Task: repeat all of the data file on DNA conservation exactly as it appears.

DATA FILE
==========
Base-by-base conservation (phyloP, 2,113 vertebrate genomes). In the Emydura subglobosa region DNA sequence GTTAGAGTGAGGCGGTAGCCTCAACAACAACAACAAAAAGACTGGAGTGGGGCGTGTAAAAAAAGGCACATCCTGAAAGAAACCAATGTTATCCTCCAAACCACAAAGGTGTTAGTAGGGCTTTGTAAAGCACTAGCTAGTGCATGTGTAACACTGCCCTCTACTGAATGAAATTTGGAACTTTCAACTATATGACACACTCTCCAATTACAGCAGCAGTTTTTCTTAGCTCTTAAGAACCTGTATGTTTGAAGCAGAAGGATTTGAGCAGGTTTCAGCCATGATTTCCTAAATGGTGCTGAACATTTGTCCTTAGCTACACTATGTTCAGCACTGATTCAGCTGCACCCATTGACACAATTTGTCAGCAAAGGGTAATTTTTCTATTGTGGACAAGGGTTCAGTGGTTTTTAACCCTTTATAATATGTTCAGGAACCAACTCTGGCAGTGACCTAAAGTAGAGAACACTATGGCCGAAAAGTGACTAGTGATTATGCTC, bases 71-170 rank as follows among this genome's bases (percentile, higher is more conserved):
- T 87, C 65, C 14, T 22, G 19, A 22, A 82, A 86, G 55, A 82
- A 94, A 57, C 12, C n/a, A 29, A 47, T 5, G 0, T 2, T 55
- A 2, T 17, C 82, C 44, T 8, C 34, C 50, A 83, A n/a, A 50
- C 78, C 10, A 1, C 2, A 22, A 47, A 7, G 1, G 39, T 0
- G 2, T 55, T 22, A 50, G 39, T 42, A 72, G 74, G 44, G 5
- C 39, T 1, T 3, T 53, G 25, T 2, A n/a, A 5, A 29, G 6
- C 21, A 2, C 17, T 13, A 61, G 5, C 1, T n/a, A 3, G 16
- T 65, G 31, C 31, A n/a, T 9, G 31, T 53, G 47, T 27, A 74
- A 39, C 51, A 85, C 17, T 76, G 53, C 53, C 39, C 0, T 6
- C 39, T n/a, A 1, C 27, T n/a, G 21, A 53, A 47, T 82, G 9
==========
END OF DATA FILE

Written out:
Base-by-base conservation (phyloP, 2,113 vertebrate genomes). In the Emydura subglobosa region DNA sequence GTTAGAGTGAGGCGGTAGCCTCAACAACAACAACAAAAAGACTGGAGTGGGGCGTGTAAAAAAAGGCACATCCTGAAAGAAACCAATGTTATCCTCCAAACCACAAAGGTGTTAGTAGGGCTTTGTAAAGCACTAGCTAGTGCATGTGTAACACTGCCCTCTACTGAATGAAATTTGGAACTTTCAACTATATGACACACTCTCCAATTACAGCAGCAGTTTTTCTTAGCTCTTAAGAACCTGTATGTTTGAAGCAGAAGGATTTGAGCAGGTTTCAGCCATGATTTCCTAAATGGTGCTGAACATTTGTCCTTAGCTACACTATGTTCAGCACTGATTCAGCTGCACCCATTGACACAATTTGTCAGCAAAGGGTAATTTTTCTATTGTGGACAAGGGTTCAGTGGTTTTTAACCCTTTATAATATGTTCAGGAACCAACTCTGGCAGTGACCTAAAGTAGAGAACACTATGGCCGAAAAGTGACTAGTGATTATGCTC, bases 71-170 rank as follows among this genome's bases (percentile, higher is more conserved):
- T 87, C 65, C 14, T 22, G 19, A 22, A 82, A 86, G 55, A 82
- A 94, A 57, C 12, C n/a, A 29, A 47, T 5, G 0, T 2, T 55
- A 2, T 17, C 82, C 44, T 8, C 34, C 50, A 83, A n/a, A 50
- C 78, C 10, A 1, C 2, A 22, A 47, A 7, G 1, G 39, T 0
- G 2, T 55, T 22, A 50, G 39, T 42, A 72, G 74, G 44, G 5
- C 39, T 1, T 3, T 53, G 25, T 2, A n/a, A 5, A 29, G 6
- C 21, A 2, C 17, T 13, A 61, G 5, C 1, T n/a, A 3, G 16
- T 65, G 31, C 31, A n/a, T 9, G 31, T 53, G 47, T 27, A 74
- A 39, C 51, A 85, C 17, T 76, G 53, C 53, C 39, C 0, T 6
- C 39, T n/a, A 1, C 27, T n/a, G 21, A 53, A 47, T 82, G 9